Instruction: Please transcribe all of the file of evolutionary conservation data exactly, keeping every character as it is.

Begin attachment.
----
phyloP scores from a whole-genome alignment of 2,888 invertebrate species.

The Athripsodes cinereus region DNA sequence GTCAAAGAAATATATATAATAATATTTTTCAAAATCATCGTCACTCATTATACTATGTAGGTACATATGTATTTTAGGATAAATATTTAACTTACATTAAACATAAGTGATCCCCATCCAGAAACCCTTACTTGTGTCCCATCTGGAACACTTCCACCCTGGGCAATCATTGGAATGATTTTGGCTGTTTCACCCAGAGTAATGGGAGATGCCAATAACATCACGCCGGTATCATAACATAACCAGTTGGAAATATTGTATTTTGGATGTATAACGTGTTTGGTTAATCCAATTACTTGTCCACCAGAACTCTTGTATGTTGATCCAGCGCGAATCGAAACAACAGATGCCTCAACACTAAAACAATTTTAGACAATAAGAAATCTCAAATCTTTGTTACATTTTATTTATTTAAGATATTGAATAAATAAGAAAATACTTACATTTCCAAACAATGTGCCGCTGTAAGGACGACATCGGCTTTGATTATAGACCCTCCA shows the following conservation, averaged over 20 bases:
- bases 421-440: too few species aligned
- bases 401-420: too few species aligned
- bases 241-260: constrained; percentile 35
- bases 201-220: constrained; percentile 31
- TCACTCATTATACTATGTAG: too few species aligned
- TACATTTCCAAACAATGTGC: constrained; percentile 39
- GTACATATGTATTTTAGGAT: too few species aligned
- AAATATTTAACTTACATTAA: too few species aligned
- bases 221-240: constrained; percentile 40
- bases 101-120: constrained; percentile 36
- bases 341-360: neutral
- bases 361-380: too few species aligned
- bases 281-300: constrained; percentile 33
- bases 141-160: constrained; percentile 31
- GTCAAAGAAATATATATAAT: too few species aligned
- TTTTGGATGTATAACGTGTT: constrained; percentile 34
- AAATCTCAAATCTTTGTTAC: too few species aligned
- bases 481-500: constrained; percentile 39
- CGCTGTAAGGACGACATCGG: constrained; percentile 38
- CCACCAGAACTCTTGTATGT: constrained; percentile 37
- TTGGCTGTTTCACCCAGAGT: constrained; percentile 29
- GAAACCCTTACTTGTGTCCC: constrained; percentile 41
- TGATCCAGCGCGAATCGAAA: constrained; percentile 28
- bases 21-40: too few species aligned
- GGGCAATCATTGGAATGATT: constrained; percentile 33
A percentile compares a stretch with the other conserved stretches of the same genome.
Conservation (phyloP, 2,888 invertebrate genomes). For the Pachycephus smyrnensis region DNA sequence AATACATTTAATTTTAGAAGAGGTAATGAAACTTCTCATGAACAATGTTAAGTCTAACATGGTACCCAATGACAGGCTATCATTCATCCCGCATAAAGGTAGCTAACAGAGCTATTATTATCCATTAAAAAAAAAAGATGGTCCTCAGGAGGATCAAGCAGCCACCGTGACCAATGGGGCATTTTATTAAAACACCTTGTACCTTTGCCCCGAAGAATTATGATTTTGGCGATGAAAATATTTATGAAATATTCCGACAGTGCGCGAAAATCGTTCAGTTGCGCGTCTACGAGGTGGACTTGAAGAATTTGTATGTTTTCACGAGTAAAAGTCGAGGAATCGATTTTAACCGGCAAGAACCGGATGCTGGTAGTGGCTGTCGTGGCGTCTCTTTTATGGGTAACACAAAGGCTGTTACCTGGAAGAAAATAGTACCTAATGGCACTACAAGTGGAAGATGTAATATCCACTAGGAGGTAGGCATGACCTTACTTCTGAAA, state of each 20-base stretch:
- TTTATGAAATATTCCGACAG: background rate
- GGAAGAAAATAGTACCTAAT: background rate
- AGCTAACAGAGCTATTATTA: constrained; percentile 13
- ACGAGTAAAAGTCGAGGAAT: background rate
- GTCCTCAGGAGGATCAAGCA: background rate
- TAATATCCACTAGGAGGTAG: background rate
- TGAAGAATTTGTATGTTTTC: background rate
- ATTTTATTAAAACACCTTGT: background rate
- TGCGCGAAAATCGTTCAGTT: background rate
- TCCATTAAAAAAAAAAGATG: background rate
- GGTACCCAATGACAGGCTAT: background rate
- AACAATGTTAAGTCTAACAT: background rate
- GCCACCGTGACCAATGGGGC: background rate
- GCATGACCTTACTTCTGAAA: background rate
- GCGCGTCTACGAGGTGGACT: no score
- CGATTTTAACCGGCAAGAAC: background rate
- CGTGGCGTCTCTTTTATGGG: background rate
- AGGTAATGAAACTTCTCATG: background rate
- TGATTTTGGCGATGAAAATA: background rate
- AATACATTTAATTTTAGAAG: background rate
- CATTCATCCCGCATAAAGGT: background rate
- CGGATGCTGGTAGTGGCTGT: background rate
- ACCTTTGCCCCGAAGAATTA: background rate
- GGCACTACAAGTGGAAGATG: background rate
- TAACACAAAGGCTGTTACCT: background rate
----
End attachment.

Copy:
phyloP scores from a whole-genome alignment of 2,888 invertebrate species.

The Athripsodes cinereus region DNA sequence GTCAAAGAAATATATATAATAATATTTTTCAAAATCATCGTCACTCATTATACTATGTAGGTACATATGTATTTTAGGATAAATATTTAACTTACATTAAACATAAGTGATCCCCATCCAGAAACCCTTACTTGTGTCCCATCTGGAACACTTCCACCCTGGGCAATCATTGGAATGATTTTGGCTGTTTCACCCAGAGTAATGGGAGATGCCAATAACATCACGCCGGTATCATAACATAACCAGTTGGAAATATTGTATTTTGGATGTATAACGTGTTTGGTTAATCCAATTACTTGTCCACCAGAACTCTTGTATGTTGATCCAGCGCGAATCGAAACAACAGATGCCTCAACACTAAAACAATTTTAGACAATAAGAAATCTCAAATCTTTGTTACATTTTATTTATTTAAGATATTGAATAAATAAGAAAATACTTACATTTCCAAACAATGTGCCGCTGTAAGGACGACATCGGCTTTGATTATAGACCCTCCA shows the following conservation, averaged over 20 bases:
- bases 421-440: too few species aligned
- bases 401-420: too few species aligned
- bases 241-260: constrained; percentile 35
- bases 201-220: constrained; percentile 31
- TCACTCATTATACTATGTAG: too few species aligned
- TACATTTCCAAACAATGTGC: constrained; percentile 39
- GTACATATGTATTTTAGGAT: too few species aligned
- AAATATTTAACTTACATTAA: too few species aligned
- bases 221-240: constrained; percentile 40
- bases 101-120: constrained; percentile 36
- bases 341-360: neutral
- bases 361-380: too few species aligned
- bases 281-300: constrained; percentile 33
- bases 141-160: constrained; percentile 31
- GTCAAAGAAATATATATAAT: too few species aligned
- TTTTGGATGTATAACGTGTT: constrained; percentile 34
- AAATCTCAAATCTTTGTTAC: too few species aligned
- bases 481-500: constrained; percentile 39
- CGCTGTAAGGACGACATCGG: constrained; percentile 38
- CCACCAGAACTCTTGTATGT: constrained; percentile 37
- TTGGCTGTTTCACCCAGAGT: constrained; percentile 29
- GAAACCCTTACTTGTGTCCC: constrained; percentile 41
- TGATCCAGCGCGAATCGAAA: constrained; percentile 28
- bases 21-40: too few species aligned
- GGGCAATCATTGGAATGATT: constrained; percentile 33
A percentile compares a stretch with the other conserved stretches of the same genome.
Conservation (phyloP, 2,888 invertebrate genomes). For the Pachycephus smyrnensis region DNA sequence AATACATTTAATTTTAGAAGAGGTAATGAAACTTCTCATGAACAATGTTAAGTCTAACATGGTACCCAATGACAGGCTATCATTCATCCCGCATAAAGGTAGCTAACAGAGCTATTATTATCCATTAAAAAAAAAAGATGGTCCTCAGGAGGATCAAGCAGCCACCGTGACCAATGGGGCATTTTATTAAAACACCTTGTACCTTTGCCCCGAAGAATTATGATTTTGGCGATGAAAATATTTATGAAATATTCCGACAGTGCGCGAAAATCGTTCAGTTGCGCGTCTACGAGGTGGACTTGAAGAATTTGTATGTTTTCACGAGTAAAAGTCGAGGAATCGATTTTAACCGGCAAGAACCGGATGCTGGTAGTGGCTGTCGTGGCGTCTCTTTTATGGGTAACACAAAGGCTGTTACCTGGAAGAAAATAGTACCTAATGGCACTACAAGTGGAAGATGTAATATCCACTAGGAGGTAGGCATGACCTTACTTCTGAAA, state of each 20-base stretch:
- TTTATGAAATATTCCGACAG: background rate
- GGAAGAAAATAGTACCTAAT: background rate
- AGCTAACAGAGCTATTATTA: constrained; percentile 13
- ACGAGTAAAAGTCGAGGAAT: background rate
- GTCCTCAGGAGGATCAAGCA: background rate
- TAATATCCACTAGGAGGTAG: background rate
- TGAAGAATTTGTATGTTTTC: background rate
- ATTTTATTAAAACACCTTGT: background rate
- TGCGCGAAAATCGTTCAGTT: background rate
- TCCATTAAAAAAAAAAGATG: background rate
- GGTACCCAATGACAGGCTAT: background rate
- AACAATGTTAAGTCTAACAT: background rate
- GCCACCGTGACCAATGGGGC: background rate
- GCATGACCTTACTTCTGAAA: background rate
- GCGCGTCTACGAGGTGGACT: no score
- CGATTTTAACCGGCAAGAAC: background rate
- CGTGGCGTCTCTTTTATGGG: background rate
- AGGTAATGAAACTTCTCATG: background rate
- TGATTTTGGCGATGAAAATA: background rate
- AATACATTTAATTTTAGAAG: background rate
- CATTCATCCCGCATAAAGGT: background rate
- CGGATGCTGGTAGTGGCTGT: background rate
- ACCTTTGCCCCGAAGAATTA: background rate
- GGCACTACAAGTGGAAGATG: background rate
- TAACACAAAGGCTGTTACCT: background rate